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    Exchange Rate Crises: How PegsWork and How They Break

    Prepared by:Fernando QuijanoDickinson State University

    201 Facts about

    Exchange Rate

    Crises2 How Pegs Work: The

    Mechanics of a FixedExchange Rate

    3 How Pegs Break I:Inconsistent FiscalPolicies

    4 How Pegs Break II:Contingent MonetaryPolicies

    5 Conclusions

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    The typical fixed exchange rate succeeds for a few years,only to break. A recent study found that the averageduration of any peg was about five years.

    When the break occurs, there is often a large and suddendepreciation. Such a collapse is known as an exchange

    rate crisis. Understanding the causes and consequences of

    exchange rate crises is a major goal of internationalmacroeconomics because of the damage they do.

    There is an important asymmetry in regime changes: theshift from floating to fixed is generally smooth andplanned, but the shift from fixed to floating is typicallyunplanned and catastrophic.

    Introduction

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    1 Facts about Exchange Rate Crises

    A simple definition of an exchange rate crisis would be abig depreciation. But how big is big enough to qualify asa crisis? In practice, in an advanced country, a 10% to15% depreciation might be considered large. In emergingmarkets, the bar might be set higher, say, 20% to 25%.Examples of such crises are shown in Figure 20-1.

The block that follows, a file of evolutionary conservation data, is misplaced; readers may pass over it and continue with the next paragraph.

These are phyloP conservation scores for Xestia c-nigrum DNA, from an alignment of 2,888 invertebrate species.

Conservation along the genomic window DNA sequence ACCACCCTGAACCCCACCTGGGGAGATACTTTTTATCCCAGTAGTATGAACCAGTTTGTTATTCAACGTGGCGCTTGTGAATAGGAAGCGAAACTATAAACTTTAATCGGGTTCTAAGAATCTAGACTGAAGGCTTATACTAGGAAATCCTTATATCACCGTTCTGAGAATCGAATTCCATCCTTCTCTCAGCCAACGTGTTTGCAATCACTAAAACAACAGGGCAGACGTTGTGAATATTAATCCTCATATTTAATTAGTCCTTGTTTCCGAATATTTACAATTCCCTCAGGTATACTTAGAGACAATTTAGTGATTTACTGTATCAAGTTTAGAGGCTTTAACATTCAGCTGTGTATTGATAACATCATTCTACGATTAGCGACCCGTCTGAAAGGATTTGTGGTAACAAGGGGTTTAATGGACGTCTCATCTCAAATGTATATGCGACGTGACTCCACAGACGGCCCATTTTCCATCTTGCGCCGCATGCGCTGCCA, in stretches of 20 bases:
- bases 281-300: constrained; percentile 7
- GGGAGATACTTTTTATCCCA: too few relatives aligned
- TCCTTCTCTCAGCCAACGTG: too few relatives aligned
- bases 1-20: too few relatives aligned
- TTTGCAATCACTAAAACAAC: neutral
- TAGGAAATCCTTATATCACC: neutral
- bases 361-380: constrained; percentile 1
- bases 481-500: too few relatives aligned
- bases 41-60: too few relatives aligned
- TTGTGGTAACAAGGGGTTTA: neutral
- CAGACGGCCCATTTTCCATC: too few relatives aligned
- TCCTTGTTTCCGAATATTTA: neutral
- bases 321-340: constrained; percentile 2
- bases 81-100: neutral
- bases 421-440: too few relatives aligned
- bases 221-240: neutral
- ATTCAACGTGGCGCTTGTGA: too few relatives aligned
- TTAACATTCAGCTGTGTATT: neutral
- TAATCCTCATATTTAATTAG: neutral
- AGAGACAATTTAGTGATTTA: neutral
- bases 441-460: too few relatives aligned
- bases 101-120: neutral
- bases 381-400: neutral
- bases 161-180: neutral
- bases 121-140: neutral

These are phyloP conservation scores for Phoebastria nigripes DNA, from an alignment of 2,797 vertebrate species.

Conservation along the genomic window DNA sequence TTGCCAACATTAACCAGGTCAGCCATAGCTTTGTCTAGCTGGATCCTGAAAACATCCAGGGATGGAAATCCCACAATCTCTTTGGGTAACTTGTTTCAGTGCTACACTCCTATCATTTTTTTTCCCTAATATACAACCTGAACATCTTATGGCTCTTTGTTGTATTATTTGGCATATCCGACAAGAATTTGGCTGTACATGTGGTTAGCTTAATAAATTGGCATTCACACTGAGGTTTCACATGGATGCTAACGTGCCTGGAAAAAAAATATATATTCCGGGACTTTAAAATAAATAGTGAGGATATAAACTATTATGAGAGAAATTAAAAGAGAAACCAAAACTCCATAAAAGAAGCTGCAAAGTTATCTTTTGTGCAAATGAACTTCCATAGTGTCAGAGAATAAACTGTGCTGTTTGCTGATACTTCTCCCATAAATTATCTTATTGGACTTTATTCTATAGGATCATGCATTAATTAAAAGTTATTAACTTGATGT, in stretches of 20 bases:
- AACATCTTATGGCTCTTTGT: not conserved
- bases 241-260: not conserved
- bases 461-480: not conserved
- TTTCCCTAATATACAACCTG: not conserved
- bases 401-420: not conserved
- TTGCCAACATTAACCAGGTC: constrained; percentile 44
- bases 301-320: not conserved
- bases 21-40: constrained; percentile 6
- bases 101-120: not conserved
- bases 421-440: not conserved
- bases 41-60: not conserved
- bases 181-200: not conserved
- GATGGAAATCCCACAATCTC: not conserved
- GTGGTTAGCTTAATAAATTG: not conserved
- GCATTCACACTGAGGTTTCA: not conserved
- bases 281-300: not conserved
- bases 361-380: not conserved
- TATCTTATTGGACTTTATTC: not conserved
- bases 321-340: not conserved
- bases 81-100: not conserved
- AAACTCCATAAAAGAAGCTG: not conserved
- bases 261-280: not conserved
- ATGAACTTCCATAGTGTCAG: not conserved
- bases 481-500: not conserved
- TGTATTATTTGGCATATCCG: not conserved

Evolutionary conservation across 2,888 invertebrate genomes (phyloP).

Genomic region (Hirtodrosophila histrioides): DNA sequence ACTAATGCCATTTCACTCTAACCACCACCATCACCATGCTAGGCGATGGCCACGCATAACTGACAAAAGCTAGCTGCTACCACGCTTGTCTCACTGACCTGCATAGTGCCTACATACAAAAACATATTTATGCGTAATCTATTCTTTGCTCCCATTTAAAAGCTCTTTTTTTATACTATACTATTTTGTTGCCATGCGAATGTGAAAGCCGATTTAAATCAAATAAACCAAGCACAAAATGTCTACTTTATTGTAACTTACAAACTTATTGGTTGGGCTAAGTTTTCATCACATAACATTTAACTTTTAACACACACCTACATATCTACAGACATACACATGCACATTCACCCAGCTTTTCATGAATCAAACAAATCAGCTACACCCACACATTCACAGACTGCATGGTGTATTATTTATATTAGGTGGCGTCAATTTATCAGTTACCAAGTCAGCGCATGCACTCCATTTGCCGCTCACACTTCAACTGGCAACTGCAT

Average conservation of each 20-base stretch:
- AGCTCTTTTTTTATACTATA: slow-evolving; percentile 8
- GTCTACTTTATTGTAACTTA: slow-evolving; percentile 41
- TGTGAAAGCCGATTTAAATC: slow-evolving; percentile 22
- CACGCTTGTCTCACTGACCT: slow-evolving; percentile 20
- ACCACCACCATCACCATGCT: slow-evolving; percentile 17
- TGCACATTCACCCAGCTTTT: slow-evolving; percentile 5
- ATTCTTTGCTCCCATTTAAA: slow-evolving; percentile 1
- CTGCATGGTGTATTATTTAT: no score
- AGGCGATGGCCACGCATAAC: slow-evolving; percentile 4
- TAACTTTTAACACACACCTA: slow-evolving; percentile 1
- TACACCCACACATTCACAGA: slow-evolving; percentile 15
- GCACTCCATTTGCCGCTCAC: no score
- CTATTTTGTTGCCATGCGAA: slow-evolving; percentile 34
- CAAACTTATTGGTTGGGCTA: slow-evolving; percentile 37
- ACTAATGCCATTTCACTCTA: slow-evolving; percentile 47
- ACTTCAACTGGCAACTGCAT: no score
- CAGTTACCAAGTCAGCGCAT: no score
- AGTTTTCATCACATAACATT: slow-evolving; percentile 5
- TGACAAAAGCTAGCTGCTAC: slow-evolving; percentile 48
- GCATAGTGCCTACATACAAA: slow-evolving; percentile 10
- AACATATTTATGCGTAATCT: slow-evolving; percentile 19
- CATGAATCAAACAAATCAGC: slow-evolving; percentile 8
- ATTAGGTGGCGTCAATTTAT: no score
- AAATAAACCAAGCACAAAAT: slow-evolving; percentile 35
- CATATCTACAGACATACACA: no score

Exchange rate crises can occur in advanced countries aswell as in emerging markets and developing countries.

    The magnitude of the crisis, as measured by thesubsequent depreciation of the currency, is often muchgreater in emerging markets and developing countries.

    What Is an Exchange Rate Crisis?

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    FIGURE 20-1

    Currency Crashes Inrecent years,developed and

    developingcountries haveexperiencedexchange ratecrises.Panel (a) showsdepreciations of sixEuropeancurrencies aftercrises in 1992.Panel (b) showsdepreciations ofseven emerging

    market currenciesafter crises between1994 and 2002.

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    How Costly Are Exchange Rate Crises?FIGURE 20-2 (1 of 2)

    The Economic Costs of

    Crises In Exchange ratecrises can impose largeeconomic costs on acountry.After a crisis, growthrates in emerging

    markets and developingcountries are, onaverage, two to threepercentage points lowerthan normal, an effectthat persists for aboutthree years.

    In advanced countries,a depreciation istypically expansionary,and growth is, onaverage, faster justafter the crisis than it

    was just before.

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    Causes: Other Economic Crises

    Exchange rate crises usually go hand in hand with other

    types of economically harmful financial crises, especiallyin emerging markets.

    If banks and other financial institutions face adverseshocks, they may become insolvent, causing them toclose or declare bankruptcy: this is known as a bankingcrisis.